The idea of reflecting on this is the basis of this publication, and its accompanying exhibition. A visual journey through recommended venues round the world that pair good design and gastronomy, along with a reflection on the importance of design in restaurant spaces.
There are some fifty exquisite examples all over the world, as well as opinions from a good number of recognised chefs, from Jose Andrés to Gastón Acurio. Published by Planeta Gastra, the book was written by Álvaro Castro, a lifestyle journalist who loves good design, and the exhibition overseen by Ramón Úbeda, a design specialist who loves eating well.
The show will include works by designers like: Patricia Urquiola, Jasper Morrison, Lievore Altherr Molina, Piergiorgio Cazzaniga and William Sawaya.
This exhibition is a collection bringing together contemporary design objects from a single place: the Creative Quarter, the first of its kind in Bucharest.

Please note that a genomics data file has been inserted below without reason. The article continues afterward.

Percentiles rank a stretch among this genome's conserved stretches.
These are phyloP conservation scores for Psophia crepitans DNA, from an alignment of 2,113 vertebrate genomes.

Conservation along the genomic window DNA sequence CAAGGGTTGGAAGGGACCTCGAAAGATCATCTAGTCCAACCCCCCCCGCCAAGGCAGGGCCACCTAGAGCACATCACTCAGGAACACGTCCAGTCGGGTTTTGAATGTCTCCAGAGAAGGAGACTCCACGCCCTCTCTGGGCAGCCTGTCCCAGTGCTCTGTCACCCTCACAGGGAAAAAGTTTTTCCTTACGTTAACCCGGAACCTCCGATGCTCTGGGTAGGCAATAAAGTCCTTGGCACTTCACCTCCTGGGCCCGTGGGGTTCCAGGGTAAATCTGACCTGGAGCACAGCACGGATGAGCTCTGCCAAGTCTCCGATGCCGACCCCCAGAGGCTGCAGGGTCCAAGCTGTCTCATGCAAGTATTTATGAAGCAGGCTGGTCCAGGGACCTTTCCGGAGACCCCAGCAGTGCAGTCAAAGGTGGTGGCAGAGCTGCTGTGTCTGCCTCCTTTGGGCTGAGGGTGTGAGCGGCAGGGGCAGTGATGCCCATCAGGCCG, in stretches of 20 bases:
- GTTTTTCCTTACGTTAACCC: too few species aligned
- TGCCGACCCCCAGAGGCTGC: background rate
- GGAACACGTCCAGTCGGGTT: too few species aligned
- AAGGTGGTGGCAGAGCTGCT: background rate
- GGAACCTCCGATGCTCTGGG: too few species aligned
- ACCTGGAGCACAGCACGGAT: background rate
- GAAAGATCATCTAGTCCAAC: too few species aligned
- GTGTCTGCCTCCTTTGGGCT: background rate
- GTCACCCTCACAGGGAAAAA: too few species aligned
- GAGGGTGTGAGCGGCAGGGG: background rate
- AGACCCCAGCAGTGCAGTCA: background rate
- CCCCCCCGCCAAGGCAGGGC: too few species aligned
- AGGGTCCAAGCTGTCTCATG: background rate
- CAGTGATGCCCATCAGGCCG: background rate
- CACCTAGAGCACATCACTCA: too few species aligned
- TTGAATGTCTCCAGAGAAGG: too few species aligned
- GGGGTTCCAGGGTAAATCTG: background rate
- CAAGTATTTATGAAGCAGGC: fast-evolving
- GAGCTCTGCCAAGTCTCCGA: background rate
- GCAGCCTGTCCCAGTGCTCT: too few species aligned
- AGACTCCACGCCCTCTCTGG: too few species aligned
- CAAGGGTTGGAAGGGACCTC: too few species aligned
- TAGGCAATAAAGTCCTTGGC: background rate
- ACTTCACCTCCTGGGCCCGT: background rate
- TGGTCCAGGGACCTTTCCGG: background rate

This project was ideated by The Institute with the collaboration of the Romanian Cultural Institute, the organiser of Romanian Design Week and other important projects devoted to reviving the creative industries in this country.
Oscar Mariné conference
Designer, illustrator, font expert and artist, Oscar Mariné is a communicator without limits. Faced with any dissemination challenge, Mariné provides creative solutions supported by his in– depth know– how of fonts, rejuvenating images and illustrations that are genuinely his own.